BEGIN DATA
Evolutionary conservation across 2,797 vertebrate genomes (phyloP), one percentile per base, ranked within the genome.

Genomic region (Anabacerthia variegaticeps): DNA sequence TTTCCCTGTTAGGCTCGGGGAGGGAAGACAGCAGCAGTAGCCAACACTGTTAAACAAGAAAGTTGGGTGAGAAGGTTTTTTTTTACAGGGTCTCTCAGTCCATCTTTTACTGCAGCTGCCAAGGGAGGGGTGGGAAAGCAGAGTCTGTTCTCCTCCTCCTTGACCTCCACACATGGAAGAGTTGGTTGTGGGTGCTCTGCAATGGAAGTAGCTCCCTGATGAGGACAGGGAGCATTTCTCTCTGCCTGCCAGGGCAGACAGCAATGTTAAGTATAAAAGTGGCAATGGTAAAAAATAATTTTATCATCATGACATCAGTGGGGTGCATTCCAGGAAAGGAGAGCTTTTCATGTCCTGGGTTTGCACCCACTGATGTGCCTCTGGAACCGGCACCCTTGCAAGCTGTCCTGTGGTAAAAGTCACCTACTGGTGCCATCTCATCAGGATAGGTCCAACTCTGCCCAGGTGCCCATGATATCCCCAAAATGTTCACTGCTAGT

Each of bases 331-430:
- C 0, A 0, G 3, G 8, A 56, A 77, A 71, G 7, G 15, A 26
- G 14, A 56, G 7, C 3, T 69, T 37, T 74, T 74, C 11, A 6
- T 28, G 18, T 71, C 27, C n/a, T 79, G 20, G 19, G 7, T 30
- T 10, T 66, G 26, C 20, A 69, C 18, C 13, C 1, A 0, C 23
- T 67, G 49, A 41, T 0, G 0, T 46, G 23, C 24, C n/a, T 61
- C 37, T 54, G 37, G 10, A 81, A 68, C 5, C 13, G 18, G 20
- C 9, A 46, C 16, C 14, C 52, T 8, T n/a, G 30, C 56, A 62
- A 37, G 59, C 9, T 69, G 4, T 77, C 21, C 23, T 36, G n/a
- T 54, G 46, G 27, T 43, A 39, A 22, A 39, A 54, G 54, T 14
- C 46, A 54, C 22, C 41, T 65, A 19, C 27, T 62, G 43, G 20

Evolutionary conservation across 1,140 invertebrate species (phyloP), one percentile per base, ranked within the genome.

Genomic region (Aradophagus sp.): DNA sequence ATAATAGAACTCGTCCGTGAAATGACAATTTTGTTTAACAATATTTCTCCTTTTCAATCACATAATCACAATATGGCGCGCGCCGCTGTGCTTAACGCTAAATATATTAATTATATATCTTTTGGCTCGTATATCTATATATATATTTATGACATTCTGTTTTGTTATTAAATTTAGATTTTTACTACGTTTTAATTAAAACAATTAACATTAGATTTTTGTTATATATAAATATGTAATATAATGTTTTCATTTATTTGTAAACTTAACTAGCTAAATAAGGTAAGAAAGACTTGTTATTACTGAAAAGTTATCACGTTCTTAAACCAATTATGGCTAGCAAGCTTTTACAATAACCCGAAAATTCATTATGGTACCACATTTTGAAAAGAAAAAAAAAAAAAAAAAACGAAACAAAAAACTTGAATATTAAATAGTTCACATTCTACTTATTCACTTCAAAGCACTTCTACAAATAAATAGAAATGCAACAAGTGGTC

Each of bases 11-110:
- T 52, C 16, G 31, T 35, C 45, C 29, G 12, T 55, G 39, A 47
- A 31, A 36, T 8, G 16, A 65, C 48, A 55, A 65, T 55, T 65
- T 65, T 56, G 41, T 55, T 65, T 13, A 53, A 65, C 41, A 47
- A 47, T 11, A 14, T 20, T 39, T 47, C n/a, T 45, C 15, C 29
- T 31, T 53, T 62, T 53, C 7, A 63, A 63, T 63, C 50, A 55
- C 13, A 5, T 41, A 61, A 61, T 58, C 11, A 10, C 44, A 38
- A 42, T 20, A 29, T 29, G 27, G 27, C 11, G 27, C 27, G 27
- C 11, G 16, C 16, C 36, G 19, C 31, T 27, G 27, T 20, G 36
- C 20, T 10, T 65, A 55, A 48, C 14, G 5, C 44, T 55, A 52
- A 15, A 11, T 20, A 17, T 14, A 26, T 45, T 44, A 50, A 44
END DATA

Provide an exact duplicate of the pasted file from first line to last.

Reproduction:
Evolutionary conservation across 2,797 vertebrate genomes (phyloP), one percentile per base, ranked within the genome.

Genomic region (Anabacerthia variegaticeps): DNA sequence TTTCCCTGTTAGGCTCGGGGAGGGAAGACAGCAGCAGTAGCCAACACTGTTAAACAAGAAAGTTGGGTGAGAAGGTTTTTTTTTACAGGGTCTCTCAGTCCATCTTTTACTGCAGCTGCCAAGGGAGGGGTGGGAAAGCAGAGTCTGTTCTCCTCCTCCTTGACCTCCACACATGGAAGAGTTGGTTGTGGGTGCTCTGCAATGGAAGTAGCTCCCTGATGAGGACAGGGAGCATTTCTCTCTGCCTGCCAGGGCAGACAGCAATGTTAAGTATAAAAGTGGCAATGGTAAAAAATAATTTTATCATCATGACATCAGTGGGGTGCATTCCAGGAAAGGAGAGCTTTTCATGTCCTGGGTTTGCACCCACTGATGTGCCTCTGGAACCGGCACCCTTGCAAGCTGTCCTGTGGTAAAAGTCACCTACTGGTGCCATCTCATCAGGATAGGTCCAACTCTGCCCAGGTGCCCATGATATCCCCAAAATGTTCACTGCTAGT

Each of bases 331-430:
- C 0, A 0, G 3, G 8, A 56, A 77, A 71, G 7, G 15, A 26
- G 14, A 56, G 7, C 3, T 69, T 37, T 74, T 74, C 11, A 6
- T 28, G 18, T 71, C 27, C n/a, T 79, G 20, G 19, G 7, T 30
- T 10, T 66, G 26, C 20, A 69, C 18, C 13, C 1, A 0, C 23
- T 67, G 49, A 41, T 0, G 0, T 46, G 23, C 24, C n/a, T 61
- C 37, T 54, G 37, G 10, A 81, A 68, C 5, C 13, G 18, G 20
- C 9, A 46, C 16, C 14, C 52, T 8, T n/a, G 30, C 56, A 62
- A 37, G 59, C 9, T 69, G 4, T 77, C 21, C 23, T 36, G n/a
- T 54, G 46, G 27, T 43, A 39, A 22, A 39, A 54, G 54, T 14
- C 46, A 54, C 22, C 41, T 65, A 19, C 27, T 62, G 43, G 20

Evolutionary conservation across 1,140 invertebrate species (phyloP), one percentile per base, ranked within the genome.

Genomic region (Aradophagus sp.): DNA sequence ATAATAGAACTCGTCCGTGAAATGACAATTTTGTTTAACAATATTTCTCCTTTTCAATCACATAATCACAATATGGCGCGCGCCGCTGTGCTTAACGCTAAATATATTAATTATATATCTTTTGGCTCGTATATCTATATATATATTTATGACATTCTGTTTTGTTATTAAATTTAGATTTTTACTACGTTTTAATTAAAACAATTAACATTAGATTTTTGTTATATATAAATATGTAATATAATGTTTTCATTTATTTGTAAACTTAACTAGCTAAATAAGGTAAGAAAGACTTGTTATTACTGAAAAGTTATCACGTTCTTAAACCAATTATGGCTAGCAAGCTTTTACAATAACCCGAAAATTCATTATGGTACCACATTTTGAAAAGAAAAAAAAAAAAAAAAAACGAAACAAAAAACTTGAATATTAAATAGTTCACATTCTACTTATTCACTTCAAAGCACTTCTACAAATAAATAGAAATGCAACAAGTGGTC

Each of bases 11-110:
- T 52, C 16, G 31, T 35, C 45, C 29, G 12, T 55, G 39, A 47
- A 31, A 36, T 8, G 16, A 65, C 48, A 55, A 65, T 55, T 65
- T 65, T 56, G 41, T 55, T 65, T 13, A 53, A 65, C 41, A 47
- A 47, T 11, A 14, T 20, T 39, T 47, C n/a, T 45, C 15, C 29
- T 31, T 53, T 62, T 53, C 7, A 63, A 63, T 63, C 50, A 55
- C 13, A 5, T 41, A 61, A 61, T 58, C 11, A 10, C 44, A 38
- A 42, T 20, A 29, T 29, G 27, G 27, C 11, G 27, C 27, G 27
- C 11, G 16, C 16, C 36, G 19, C 31, T 27, G 27, T 20, G 36
- C 20, T 10, T 65, A 55, A 48, C 14, G 5, C 44, T 55, A 52
- A 15, A 11, T 20, A 17, T 14, A 26, T 45, T 44, A 50, A 44